The array quality assessment showed successful labeling for the control spike-in oligonucleotides in the expected range and normalization of the quantified signals using the global LOWESS regression algorithm was performed. Filtration of expression data of 51 microarray samples showed 782 miRNAs eligible for detailed analysis (Additional file 3: Table S3). Differential expression analysis performed in ANOVA showed 10 miRNAs meeting the prespecified criteria significance in tumor subgroups differentiation (Fig. 1a, Additional file 4: Table S4). Pairwise comparisons of the three analyzed groups: DNET, GG and PA showed the DNET tumors to be the most divergent with the largest number of miRNAs differing from either of the two comparative groups (Fig. 1b).

Fig. 1
figure 1

Results of microarray analysis performed in the profiling stage. a Heatmap of significantly differently expressed miRNAs between the tumor subgroups; b The volcano plots of all three comparisons with miRNAs chosen for validation stage indicated by their labels; c The best performing model achieved by application of J48 algorithm on the set of miRNAs selected by significance-based method. DNET dysembryoplastic neuroepithelial tumor, GG ganglioglioma, PA pilocytic astrocytoma

The results presented as the weighted average of 10 random 10-fold cross-validation of modeling for each feature set indicted the J48 algorithm with significance-based feature selection as the method mostly resilient to overfitting (Table 2).

Table 2 Weighted area under ROC curve for different feature selection and classifier induction methods showed J48 with significance-based feature selection as the one of the best performing and immune to overfitting modeling approaches. Significance filter was chosen to be preferable based on the highest average across multiple feature selection methods. J48 has been chosen as the best method based on the highest average across all methods

The final model on microarray data showed accuracy of 92.2% with weighted area under the ROC curve of 0.971 (p < 0.01, Fig. 1c).

Selective miRNA analysis performed for five GGs carrying BRAFV600E mutation presented miRNAs which were significantly differentially expressed and none of those were used for final classification (Additional file 5: Table S5).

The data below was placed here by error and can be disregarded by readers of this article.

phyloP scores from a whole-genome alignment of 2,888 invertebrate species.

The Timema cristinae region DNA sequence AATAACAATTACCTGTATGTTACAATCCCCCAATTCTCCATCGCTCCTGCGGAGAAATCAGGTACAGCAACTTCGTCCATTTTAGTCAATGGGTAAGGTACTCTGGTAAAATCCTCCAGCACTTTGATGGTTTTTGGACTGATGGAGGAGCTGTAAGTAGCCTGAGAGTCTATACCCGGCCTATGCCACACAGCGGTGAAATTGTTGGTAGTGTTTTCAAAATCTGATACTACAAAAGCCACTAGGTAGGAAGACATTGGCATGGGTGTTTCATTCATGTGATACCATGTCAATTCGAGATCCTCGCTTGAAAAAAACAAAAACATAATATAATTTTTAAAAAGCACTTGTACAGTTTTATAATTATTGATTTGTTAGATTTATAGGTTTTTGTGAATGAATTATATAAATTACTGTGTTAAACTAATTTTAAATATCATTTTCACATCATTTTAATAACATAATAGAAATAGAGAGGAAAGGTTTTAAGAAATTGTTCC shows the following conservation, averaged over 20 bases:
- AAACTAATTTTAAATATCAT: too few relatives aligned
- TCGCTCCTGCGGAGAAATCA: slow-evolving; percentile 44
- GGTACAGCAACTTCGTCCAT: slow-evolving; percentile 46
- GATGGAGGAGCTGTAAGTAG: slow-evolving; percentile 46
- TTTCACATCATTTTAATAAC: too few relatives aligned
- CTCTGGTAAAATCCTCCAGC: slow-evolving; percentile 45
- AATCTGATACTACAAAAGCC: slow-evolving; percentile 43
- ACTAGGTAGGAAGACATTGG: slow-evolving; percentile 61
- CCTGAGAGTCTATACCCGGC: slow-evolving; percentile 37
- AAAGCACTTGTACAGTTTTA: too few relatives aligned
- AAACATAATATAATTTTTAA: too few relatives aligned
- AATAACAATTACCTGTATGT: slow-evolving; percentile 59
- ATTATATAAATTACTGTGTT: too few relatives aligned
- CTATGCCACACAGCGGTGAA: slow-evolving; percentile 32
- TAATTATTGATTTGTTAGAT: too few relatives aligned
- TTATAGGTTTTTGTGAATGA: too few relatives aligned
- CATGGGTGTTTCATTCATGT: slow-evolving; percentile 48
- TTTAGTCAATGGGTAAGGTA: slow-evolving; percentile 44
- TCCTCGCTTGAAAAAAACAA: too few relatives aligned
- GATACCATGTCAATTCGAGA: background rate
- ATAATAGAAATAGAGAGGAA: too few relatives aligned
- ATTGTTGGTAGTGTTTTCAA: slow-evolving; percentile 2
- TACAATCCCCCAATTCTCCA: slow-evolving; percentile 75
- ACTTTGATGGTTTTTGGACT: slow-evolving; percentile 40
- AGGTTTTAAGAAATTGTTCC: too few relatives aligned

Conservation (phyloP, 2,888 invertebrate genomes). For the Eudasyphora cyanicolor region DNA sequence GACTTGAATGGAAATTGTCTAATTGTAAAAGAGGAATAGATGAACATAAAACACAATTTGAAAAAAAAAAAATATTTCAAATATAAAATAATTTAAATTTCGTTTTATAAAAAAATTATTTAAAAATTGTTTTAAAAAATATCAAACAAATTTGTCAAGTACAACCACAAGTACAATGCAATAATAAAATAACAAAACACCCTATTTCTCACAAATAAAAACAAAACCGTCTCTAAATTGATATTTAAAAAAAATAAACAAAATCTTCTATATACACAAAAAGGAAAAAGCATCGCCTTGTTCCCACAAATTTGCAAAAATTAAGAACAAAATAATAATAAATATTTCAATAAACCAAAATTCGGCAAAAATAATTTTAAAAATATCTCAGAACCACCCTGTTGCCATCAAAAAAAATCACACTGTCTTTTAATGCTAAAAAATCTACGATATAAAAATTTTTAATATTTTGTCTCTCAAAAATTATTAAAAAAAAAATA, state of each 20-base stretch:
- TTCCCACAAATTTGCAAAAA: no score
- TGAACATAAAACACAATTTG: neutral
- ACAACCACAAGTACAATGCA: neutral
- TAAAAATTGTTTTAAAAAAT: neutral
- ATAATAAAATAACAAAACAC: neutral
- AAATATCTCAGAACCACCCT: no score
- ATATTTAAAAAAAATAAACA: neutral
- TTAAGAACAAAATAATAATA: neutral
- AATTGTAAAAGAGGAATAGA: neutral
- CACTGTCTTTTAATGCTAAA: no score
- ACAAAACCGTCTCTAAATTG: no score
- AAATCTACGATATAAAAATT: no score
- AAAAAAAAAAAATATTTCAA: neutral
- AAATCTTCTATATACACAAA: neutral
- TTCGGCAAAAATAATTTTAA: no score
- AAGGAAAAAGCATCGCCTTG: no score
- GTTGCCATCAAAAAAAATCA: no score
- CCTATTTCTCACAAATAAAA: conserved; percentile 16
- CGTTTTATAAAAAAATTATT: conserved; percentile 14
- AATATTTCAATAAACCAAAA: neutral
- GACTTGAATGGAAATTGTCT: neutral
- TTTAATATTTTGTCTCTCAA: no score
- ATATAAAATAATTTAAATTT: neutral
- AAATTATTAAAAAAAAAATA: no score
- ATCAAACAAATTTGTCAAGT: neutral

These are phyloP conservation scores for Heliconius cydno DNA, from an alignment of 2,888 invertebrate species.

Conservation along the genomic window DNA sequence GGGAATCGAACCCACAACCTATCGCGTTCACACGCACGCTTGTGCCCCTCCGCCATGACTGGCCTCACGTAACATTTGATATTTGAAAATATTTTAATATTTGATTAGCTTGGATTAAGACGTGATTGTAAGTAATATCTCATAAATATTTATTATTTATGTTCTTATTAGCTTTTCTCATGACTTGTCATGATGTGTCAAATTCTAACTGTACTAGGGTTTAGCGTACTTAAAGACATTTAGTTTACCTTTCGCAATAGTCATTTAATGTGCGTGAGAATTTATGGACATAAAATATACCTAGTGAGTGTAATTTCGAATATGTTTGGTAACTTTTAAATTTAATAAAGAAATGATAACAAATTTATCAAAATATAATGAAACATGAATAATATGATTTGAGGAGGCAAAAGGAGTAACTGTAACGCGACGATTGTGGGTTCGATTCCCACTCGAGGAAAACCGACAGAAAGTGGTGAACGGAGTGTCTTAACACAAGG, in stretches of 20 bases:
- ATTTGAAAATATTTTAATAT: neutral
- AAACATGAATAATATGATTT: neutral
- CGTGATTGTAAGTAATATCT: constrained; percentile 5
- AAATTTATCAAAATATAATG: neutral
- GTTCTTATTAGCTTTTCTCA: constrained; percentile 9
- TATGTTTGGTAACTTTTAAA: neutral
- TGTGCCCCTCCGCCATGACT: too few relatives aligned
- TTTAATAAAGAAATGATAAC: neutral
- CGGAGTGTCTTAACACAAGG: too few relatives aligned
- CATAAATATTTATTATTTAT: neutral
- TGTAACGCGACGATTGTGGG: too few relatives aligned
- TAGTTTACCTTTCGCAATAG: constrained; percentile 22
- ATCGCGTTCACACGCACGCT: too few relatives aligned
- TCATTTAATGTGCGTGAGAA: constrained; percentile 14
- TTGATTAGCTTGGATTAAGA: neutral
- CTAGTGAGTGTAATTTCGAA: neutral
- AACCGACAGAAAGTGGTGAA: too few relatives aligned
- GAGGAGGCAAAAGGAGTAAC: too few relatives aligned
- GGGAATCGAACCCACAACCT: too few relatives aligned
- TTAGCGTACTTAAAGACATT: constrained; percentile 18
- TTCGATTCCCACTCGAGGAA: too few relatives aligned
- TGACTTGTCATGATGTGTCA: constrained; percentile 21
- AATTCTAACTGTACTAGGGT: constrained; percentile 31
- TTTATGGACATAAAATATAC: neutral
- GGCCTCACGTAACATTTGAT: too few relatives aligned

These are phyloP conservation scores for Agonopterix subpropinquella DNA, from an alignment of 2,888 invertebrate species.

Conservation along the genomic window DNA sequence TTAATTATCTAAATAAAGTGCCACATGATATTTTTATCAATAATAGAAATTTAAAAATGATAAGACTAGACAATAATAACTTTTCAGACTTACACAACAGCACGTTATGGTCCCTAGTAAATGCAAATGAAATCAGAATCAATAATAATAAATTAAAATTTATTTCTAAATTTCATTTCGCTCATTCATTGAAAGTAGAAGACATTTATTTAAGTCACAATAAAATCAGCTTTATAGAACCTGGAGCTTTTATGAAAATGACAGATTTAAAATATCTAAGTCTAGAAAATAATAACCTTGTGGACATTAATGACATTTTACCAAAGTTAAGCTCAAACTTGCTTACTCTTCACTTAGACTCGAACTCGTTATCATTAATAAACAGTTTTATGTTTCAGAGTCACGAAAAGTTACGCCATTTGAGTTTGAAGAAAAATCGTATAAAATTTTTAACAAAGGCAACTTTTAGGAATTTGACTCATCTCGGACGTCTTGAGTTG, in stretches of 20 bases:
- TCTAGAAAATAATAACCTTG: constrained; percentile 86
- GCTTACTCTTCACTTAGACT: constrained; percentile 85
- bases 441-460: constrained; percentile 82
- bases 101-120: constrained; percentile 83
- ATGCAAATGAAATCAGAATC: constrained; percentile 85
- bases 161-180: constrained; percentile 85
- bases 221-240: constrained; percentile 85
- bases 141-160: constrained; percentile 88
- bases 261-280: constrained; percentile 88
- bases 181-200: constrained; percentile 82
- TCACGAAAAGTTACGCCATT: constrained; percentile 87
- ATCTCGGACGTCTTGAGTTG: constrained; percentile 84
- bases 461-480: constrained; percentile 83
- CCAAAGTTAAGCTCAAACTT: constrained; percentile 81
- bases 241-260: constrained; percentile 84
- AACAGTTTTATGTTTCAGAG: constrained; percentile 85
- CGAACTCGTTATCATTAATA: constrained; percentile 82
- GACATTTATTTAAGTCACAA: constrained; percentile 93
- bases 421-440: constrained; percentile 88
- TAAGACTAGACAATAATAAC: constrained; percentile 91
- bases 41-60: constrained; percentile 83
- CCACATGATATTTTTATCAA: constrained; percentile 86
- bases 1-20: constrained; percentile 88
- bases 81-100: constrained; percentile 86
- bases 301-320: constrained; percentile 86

Proposed approach has confirmed the potential for a miRNA-based classifier which we attempted to calibrate on a separate validation cohort. Validation samples underwent expression measurement using a pick-and-mix array consisting of 8 miRNAs identified using microarray expression profiling and that were crucial for the best model development. Additionally, five normalizers were selected as the most stable reference miRNAs with the NormFinder algorithm [21] (Table 3).

Table 3 miRNAs used for qPCR validation of microarray data

Results of the qPCR validation also showed that all three types of analyzed tumors exhibit distinct miRNA expression profiles (Fig. 2, Additional file 6: Table S6). Pairwise comparisons of the miRNAs showed that the differences in miRNA expression in the validation analysis were in line with those observed in the profiling experiment (Additional file 7: Table S7). Significant differences between the groups were identified for miR-4754, miR-4530, miR-155-5p, miR-4758-3p and miR-628-3p. These results confirmed the differences noted in the profiling experiment: miR-4754 showed significantly higher expression in the DNET group than in PA; miR-4530, miR-155-5p and miR-628-3p had the lowest expression in PA, DNET and GG tumors respectively. However, expression of miR-4758-3p was the highest in the DNET samples, which was not a direct confirmation of the microarray experiment, as this group showed the lowest expression previously. The expression of miR-4754 at low level in 55 out of 107 samples rendered it useless for the purpose of developing a classification model.

Fig. 2
figure 2

Results of analysis performed in the validation stage. a Heatmap of the best miRNA qualifiers differentiating between the tumors subgroups validated by using qPCR; b Dot plot showing the relationship between the expression of selected miRNAs and histopathological type of tumor. DNET dysembryoplastic neuroepithelial tumor, GG ganglioglioma, PA pilocytic astrocytoma

Classification model developed on the expression of selected miRNAs for qPCR validation showed the accuracy of 90.7% and weight AUC of 0.97 in validation on training set with possibility of developing an accurate decision tree and was comparable to the results obtained on the profiling stage of analysis (Table 4, Fig. 3).

Table 4 miRNA expression fold changes achieved on profiling and validation set of samples for the three analyzed subgroups
Fig. 3
figure 3

Final decision tree developed on qPCR validation dataset. a The structure of best performing expression-based decision tree for differentiation of samples; b The predictive abilities of the model by ROC analysis. Class probability estimates based on observed relative class frequencies at the leaf nodes were used for the development of ROC curves. AUC area under the ROC curve, DNET dysembryoplastic neuroepithelial tumors, GG gangliogliomas, PA pilocytic astrocytomas, ROC receiver operating characteristic curve

Performed here in silico prediction of miRNA-mRNA interactions showed LNPK and LCOR targets as targeted by more than one of miRNAs (Additional file 8: Table S8). In case of predicted targets, 6 of 8 selected miRNAs were expected to target ZBTB20, LCOR, PFKFB2, SYNJ2BP and TPD52 genes (Additional file 9: Table S9).


Here we studied the miRNA expression in the pediatric glial and mixed glioneuronal tumors. The comparison of dysembryoplastic neuroepithelial tumor, ganglioglioma and pilocytic astrocytoma gave us the information concerning molecular differences detected on the miRNA level. Bioinformatic analysis revealed a number of miRNAs differently expressed in each tumor type with the largest number of miRNAs differentiating DNETs from the two comparative groups. Noteworthy, our models could be used to differentiate the type of tumor without comparison to normal tissue. This is because the miRNAs of stable expression were used as comparators, thus their measurement and subsequent use in normalization is required.